|Comptonia peregrina foliage|
Comptonia aspleniifolia (L.) L'Hér.
Comptonia is a monotypic genus (containing only Comptonia peregrina) in the family Myricaceae, order Fagales. It is native to eastern North America, from southern Quebec south to the extreme north of Georgia, and west to Minnesota. The common name is sweetfern or sweet-fern, a confusing name as it is not a fern.
It is a deciduous shrub, growing to 1.5 m tall. The leaves of the plant are linear to lanceolate, 3–15 cm long and 0.3–3 cm broad, with a modified dentate, pinnately lobed margin; they give off a sweet odor, especially when crushed. The flowers are imperfect, meaning that no one flower has both gender parts. It tends to grow on dry sandy sites, and is associated with pine stands.
Comptonia peregrina is used as a food plant by the larvae of some Lepidoptera species, including Bucculatrix paroptila, Grey Pug, Setaceous Hebrew Character, Io moth, and several Coleophora case-bearers: C. comptoniella, C. peregrinaevorella (which feeds exclusively on Comptonia), C. persimplexella, C. pruniella and C. serratella. It is also a non-legume nitrogen fixer.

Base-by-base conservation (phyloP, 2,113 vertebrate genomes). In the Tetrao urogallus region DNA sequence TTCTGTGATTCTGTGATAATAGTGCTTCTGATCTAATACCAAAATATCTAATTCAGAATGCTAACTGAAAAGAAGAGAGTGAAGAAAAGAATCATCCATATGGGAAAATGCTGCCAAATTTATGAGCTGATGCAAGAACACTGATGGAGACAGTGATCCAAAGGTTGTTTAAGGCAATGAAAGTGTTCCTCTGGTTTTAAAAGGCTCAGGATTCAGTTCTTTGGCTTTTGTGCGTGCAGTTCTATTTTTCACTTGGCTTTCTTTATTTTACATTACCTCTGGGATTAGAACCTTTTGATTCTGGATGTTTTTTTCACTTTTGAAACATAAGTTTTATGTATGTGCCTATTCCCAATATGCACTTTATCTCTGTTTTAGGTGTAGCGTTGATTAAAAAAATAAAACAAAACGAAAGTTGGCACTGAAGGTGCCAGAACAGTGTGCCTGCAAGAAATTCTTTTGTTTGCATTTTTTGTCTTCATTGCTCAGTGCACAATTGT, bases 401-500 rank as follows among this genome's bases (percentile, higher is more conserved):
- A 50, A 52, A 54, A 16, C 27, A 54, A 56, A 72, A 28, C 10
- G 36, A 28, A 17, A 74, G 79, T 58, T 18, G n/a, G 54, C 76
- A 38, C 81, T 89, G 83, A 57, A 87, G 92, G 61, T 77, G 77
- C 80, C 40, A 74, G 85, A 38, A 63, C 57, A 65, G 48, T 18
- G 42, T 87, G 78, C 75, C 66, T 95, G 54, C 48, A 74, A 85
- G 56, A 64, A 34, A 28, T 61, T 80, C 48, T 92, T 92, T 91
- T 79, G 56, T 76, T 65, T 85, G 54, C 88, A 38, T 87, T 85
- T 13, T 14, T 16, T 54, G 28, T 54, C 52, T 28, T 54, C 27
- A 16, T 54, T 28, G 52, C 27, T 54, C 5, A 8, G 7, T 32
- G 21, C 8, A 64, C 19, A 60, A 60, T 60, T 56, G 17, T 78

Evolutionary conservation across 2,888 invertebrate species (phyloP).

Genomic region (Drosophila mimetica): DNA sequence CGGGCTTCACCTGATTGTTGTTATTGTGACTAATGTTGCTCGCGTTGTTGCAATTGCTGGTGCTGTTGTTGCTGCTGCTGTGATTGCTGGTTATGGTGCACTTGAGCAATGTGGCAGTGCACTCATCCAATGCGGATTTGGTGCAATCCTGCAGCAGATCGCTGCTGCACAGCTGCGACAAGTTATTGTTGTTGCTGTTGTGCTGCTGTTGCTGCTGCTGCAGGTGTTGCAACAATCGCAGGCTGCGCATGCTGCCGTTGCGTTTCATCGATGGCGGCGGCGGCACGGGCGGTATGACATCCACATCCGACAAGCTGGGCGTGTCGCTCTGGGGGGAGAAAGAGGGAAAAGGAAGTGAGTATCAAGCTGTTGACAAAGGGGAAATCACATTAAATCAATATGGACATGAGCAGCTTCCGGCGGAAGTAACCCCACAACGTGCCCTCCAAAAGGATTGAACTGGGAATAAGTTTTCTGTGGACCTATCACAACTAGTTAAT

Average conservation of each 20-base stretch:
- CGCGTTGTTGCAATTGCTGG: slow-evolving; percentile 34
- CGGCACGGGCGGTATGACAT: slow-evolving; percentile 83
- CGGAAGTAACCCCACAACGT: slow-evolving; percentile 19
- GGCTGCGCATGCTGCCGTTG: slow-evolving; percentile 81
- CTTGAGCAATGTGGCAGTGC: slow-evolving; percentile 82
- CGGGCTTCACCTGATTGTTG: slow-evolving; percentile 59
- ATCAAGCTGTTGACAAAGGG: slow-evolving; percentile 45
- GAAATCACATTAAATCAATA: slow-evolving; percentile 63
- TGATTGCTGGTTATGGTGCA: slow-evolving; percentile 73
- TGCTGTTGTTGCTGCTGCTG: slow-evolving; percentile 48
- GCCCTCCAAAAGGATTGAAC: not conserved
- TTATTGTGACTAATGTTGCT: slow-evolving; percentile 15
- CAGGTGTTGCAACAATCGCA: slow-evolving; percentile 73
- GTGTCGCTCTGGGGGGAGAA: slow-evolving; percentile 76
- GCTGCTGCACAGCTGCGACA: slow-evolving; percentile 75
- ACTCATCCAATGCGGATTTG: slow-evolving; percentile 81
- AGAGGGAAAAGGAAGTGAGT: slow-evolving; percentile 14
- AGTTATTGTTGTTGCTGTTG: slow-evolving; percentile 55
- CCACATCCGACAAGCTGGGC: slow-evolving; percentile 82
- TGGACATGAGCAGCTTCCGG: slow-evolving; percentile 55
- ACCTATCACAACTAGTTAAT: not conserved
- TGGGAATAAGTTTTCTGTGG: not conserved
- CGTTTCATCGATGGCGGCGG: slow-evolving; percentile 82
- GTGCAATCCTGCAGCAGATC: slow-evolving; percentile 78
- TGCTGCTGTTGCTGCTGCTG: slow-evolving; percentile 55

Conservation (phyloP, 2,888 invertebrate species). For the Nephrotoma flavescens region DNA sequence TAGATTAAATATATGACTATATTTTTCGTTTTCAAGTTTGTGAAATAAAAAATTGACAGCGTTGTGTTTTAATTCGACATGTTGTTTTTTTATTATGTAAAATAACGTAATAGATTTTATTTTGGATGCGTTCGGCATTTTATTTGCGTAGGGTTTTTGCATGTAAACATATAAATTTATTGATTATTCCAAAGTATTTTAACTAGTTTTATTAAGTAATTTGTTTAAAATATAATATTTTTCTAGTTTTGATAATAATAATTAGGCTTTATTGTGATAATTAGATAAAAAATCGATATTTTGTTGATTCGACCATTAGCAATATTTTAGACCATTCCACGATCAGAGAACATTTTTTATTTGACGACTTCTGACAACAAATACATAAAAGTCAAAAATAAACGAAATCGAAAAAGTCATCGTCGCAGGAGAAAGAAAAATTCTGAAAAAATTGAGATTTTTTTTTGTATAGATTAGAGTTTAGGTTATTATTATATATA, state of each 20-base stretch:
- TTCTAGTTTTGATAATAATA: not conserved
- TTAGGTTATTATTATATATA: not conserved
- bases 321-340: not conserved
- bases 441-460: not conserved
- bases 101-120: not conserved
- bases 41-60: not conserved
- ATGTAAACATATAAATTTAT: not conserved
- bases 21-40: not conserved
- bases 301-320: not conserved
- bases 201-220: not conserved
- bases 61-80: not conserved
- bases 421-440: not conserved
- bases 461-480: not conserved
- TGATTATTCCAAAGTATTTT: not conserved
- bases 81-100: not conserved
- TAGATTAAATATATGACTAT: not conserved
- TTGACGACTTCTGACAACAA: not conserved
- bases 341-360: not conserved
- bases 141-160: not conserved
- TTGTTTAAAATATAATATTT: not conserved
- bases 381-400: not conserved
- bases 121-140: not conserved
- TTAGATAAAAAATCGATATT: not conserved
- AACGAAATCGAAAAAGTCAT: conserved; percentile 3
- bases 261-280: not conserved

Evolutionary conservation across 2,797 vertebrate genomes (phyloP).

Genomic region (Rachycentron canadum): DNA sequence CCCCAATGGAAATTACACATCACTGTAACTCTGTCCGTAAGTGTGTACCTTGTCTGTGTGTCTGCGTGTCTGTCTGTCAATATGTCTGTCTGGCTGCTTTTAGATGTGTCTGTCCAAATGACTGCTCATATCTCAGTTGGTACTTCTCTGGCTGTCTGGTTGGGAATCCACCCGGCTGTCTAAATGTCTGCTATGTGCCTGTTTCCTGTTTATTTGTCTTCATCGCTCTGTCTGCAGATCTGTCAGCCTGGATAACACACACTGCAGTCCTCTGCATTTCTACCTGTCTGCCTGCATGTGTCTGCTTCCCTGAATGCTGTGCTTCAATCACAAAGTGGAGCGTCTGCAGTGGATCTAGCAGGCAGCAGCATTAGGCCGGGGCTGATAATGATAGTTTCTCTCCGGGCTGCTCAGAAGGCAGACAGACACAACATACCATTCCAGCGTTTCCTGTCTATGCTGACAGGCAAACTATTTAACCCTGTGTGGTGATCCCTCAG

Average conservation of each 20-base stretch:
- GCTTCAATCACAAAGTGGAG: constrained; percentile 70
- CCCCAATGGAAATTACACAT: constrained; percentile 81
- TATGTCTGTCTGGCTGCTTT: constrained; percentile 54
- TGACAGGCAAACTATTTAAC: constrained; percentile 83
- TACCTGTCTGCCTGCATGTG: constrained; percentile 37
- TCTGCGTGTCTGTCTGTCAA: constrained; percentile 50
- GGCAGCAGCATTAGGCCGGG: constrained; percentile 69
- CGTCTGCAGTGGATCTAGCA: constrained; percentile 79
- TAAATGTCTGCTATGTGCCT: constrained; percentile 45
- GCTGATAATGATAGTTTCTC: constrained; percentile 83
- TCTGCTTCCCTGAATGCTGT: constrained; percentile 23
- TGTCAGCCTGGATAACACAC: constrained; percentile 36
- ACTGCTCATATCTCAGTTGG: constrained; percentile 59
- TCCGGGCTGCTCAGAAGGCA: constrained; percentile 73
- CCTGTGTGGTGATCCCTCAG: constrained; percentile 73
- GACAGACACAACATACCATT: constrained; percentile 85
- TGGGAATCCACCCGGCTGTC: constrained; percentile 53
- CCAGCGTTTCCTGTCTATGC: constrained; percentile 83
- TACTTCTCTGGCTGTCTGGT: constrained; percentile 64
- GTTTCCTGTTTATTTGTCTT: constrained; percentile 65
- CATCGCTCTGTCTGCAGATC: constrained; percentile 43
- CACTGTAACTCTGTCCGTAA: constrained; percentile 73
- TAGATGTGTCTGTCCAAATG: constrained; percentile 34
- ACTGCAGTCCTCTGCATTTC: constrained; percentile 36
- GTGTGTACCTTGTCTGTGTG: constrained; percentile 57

Uses and consumption
The plant produces a bristly burr that contains 1-4 edible nutlets.
The aromatic leaves (fresh or dried) are also used to make a tea. The plant has also been used as a seasoning.
|Wikimedia Commons has media related to Comptonia peregrina.|
- Flora of North America: Comptonia peregrina
- Germplasm Resources Information Network: Comptonia peregrina
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